Jails of unjust judgement
A tale about reform, judgement and misunderstandings, the search for Gupshup invites Khalid – and the young reader – into the unique prison system of India.
Published: 04th July 2022 12:29 AM | Last Updated: 04th July 2022 12:29 AM
By Sahana Iyer
Express News Service
Second chances are hard to come by in life and unfortunately for some, they remain tainted with the sillage of their mistakes. Such is the fate of the residents of Sanganer’s open jail in Arefa Tehsin’s new book Gupshup Goes to Prison, from whom the protagonist, Khalid, must stay away as per his mother’s instructions.
But when his cat Gupshup scurries and disappears behind the gates of this jail, he has no option but to traverse the forbidden confines with the help of some of its young dwellers, Che, Guevara, and Kodi. A tale about reform, judgement and misunderstandings, the search for Gupshup invites Khalid – and the young reader – into the unique prison system of India, its successes and challenges, and the misunderstood lives of the people living within.
Leaning on reality
Based on its real-life counterpart (Rajasthan has 23 open-air camps), the open jail is a gated community where convicted felons reside with the freedom to move in the city, seek employment and start anew, maybe even raise a family.
“I am from Udaipur and had heard of this concept from my father’s friend’s father, who was a warden at one such facility. I admire the concept because it is the closed prisons that are evil. Imagine spending years with rats and roaches, the stench of overflowing toilets, and some barracks are so crowded that you can’t sit for 15 hours. Villains come out of there (closed prisons), not open prisons,” explains Arefa.
The system is available to applicants from closed prisons who showcase good conduct. They are given residence but employment and food are their responsibility.
Khalid is astounded to find that it is like any other community with working members, schoolgoing children and even a ‘bandi panchayat’ (a prisoners’ panchayat). Despite what he has heard about the place, it welcomes him innocently, until he has to face “Three Zero Two” or the “Cat Collector”.
The character of this “Cat Collector” is certainly an interesting addition to the lore. An outcast in a community of outcasts. His existence and people’s reaction to him is a humble reminder of the follies of human nature; the way one can isolate a member of one’s community despite fighting the same battles in society at large.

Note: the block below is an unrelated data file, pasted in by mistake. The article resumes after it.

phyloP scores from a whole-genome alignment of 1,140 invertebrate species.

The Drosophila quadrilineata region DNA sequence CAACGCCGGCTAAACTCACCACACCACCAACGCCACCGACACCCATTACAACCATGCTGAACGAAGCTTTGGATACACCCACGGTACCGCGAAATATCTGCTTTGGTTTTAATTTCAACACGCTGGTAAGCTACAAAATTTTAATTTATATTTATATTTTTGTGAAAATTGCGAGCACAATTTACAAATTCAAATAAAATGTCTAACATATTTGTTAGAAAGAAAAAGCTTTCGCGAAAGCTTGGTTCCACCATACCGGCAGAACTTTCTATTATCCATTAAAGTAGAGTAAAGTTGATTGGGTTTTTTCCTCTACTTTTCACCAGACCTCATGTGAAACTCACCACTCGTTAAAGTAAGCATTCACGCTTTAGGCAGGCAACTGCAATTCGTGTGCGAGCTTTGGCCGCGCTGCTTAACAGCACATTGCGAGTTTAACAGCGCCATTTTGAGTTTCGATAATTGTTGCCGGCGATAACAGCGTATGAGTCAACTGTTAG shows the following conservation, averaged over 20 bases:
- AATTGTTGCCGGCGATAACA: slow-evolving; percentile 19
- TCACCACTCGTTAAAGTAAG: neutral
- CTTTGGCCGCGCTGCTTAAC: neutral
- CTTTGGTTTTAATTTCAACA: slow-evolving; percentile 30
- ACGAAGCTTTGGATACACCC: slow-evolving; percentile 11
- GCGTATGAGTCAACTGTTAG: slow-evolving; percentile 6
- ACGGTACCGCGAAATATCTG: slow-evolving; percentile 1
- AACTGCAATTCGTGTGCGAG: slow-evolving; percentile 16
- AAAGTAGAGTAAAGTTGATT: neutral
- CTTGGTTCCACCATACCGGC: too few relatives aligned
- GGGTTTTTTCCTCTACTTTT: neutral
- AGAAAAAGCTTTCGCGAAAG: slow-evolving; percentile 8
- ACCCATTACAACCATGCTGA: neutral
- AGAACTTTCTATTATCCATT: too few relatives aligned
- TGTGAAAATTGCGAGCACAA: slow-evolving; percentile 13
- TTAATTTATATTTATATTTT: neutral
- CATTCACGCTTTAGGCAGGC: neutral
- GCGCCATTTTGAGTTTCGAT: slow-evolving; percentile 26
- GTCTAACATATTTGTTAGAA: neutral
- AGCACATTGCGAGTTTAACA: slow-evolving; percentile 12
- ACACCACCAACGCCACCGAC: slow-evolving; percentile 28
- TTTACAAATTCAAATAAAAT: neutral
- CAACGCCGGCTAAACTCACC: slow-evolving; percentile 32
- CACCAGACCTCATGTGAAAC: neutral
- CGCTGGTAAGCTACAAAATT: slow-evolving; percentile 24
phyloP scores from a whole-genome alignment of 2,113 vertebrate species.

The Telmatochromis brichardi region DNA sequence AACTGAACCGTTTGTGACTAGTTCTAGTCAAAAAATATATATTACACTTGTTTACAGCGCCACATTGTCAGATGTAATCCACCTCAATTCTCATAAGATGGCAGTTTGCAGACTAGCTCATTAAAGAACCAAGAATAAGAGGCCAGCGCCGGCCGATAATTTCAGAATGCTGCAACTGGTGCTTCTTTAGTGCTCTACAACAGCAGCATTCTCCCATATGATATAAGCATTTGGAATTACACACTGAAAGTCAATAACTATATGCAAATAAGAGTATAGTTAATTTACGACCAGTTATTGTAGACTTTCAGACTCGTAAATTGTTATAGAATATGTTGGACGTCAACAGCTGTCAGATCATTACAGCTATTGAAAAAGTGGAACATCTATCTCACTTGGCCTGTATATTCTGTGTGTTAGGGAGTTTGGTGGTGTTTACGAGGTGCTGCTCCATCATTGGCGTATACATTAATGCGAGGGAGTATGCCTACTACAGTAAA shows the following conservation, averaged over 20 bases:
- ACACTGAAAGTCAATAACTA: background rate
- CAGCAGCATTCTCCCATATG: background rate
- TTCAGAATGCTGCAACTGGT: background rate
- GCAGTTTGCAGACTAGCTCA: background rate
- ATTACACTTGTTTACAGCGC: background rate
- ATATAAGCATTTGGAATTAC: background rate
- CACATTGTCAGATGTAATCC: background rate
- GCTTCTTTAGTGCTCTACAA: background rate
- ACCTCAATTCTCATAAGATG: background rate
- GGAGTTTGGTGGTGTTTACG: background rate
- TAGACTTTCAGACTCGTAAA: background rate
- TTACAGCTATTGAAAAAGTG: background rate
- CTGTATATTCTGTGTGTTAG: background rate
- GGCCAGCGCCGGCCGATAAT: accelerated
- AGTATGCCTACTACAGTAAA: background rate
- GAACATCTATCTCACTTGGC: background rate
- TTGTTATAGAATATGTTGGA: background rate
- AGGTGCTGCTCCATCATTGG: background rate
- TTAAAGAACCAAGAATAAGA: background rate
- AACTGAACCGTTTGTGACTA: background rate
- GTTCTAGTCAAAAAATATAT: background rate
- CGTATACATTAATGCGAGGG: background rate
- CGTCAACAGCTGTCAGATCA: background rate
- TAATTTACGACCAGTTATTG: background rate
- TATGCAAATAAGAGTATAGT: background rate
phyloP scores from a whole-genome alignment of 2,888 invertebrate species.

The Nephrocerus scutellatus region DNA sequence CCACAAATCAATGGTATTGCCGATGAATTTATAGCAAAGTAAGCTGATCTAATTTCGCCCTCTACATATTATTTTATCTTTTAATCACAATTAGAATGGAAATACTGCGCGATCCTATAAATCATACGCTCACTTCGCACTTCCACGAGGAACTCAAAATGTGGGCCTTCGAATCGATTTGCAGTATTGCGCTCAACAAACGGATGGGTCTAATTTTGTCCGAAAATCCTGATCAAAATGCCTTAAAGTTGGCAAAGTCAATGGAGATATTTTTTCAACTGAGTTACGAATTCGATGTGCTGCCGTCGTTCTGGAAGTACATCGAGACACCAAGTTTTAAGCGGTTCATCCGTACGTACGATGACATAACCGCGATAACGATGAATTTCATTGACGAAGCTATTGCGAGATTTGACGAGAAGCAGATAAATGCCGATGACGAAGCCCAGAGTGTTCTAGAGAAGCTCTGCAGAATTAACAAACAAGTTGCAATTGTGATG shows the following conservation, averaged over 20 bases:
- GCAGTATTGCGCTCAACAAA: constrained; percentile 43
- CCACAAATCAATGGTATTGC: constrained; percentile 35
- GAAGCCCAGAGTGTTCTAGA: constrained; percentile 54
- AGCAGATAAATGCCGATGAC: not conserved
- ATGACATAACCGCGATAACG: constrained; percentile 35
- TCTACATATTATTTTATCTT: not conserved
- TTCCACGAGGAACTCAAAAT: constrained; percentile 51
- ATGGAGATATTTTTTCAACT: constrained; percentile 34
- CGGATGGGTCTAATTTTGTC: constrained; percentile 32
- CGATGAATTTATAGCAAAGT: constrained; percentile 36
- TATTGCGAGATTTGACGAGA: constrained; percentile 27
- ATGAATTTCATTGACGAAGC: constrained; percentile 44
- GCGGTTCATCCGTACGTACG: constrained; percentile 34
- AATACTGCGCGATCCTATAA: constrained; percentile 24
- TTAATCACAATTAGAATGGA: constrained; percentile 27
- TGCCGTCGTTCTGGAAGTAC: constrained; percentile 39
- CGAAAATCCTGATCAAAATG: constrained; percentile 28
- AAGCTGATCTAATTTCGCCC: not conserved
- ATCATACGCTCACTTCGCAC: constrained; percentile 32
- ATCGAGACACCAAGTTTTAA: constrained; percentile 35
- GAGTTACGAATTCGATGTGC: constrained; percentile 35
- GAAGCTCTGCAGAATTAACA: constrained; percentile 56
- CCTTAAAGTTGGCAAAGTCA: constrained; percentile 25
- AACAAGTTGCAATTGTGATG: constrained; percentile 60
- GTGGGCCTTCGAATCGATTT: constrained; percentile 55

Lessons of humanity
While working with a rather outlandish concept to present to children, Arefa’s writing keeps the story light-hearted and simple. Nuanced themes of reform and integration in society are explained without much preaching. One may deem this a challenge, but Arefa loves writing on difficult issues for children, she admits.
“Children are the easiest audience for such issues because they are much more open-minded than adults. Children should be sensitised and not sanitised as they are nowadays. I wanted to put the message across that punishment is needed for acts of crime but forgiveness and integration are needed for reform. At the same time, I wanted to present this in a light-hearted manner so it doesn’t weigh down on them too much,” she informs. And so she does, with much help from Shubhangi Chetan’s illustrations.
The illustrations are in the form of pencil sketches, devoid of any colour. In some ways, they are reminiscent of childhood sketches from drawing classes in school. Despite the lack of opportunity to include colours, Shubhangi made the most of the medium with expressions and design.
“My forte is drawing people. I like interacting, drawing and painting them in watercolours. The fun element (often seen in Duckbill books) was not my forte but I have tried to keep my style with fun expressions. The story is funny but also has emotions that I have tried to capture. I am a traveller and have been to Rajasthan a couple of times so I had the complete essence of the area but I did not have the option to show colour so I focussed on the designs and graphics, the eyes, the block prints,” Shubhangi says.
For her, the concept of an open jail was novel so apart from photographs from the Internet, she also referred to some captures from the actual scenes in Rajasthan, courtesy of her friend. Funnily enough, the illustrator also had to observe cats, who make a continued appearance (thanks to Arefa’s love for animals), in spite of her deep dislike for them. But who knows? Perhaps, she could give them a second chance?
Publisher: Duckbill Books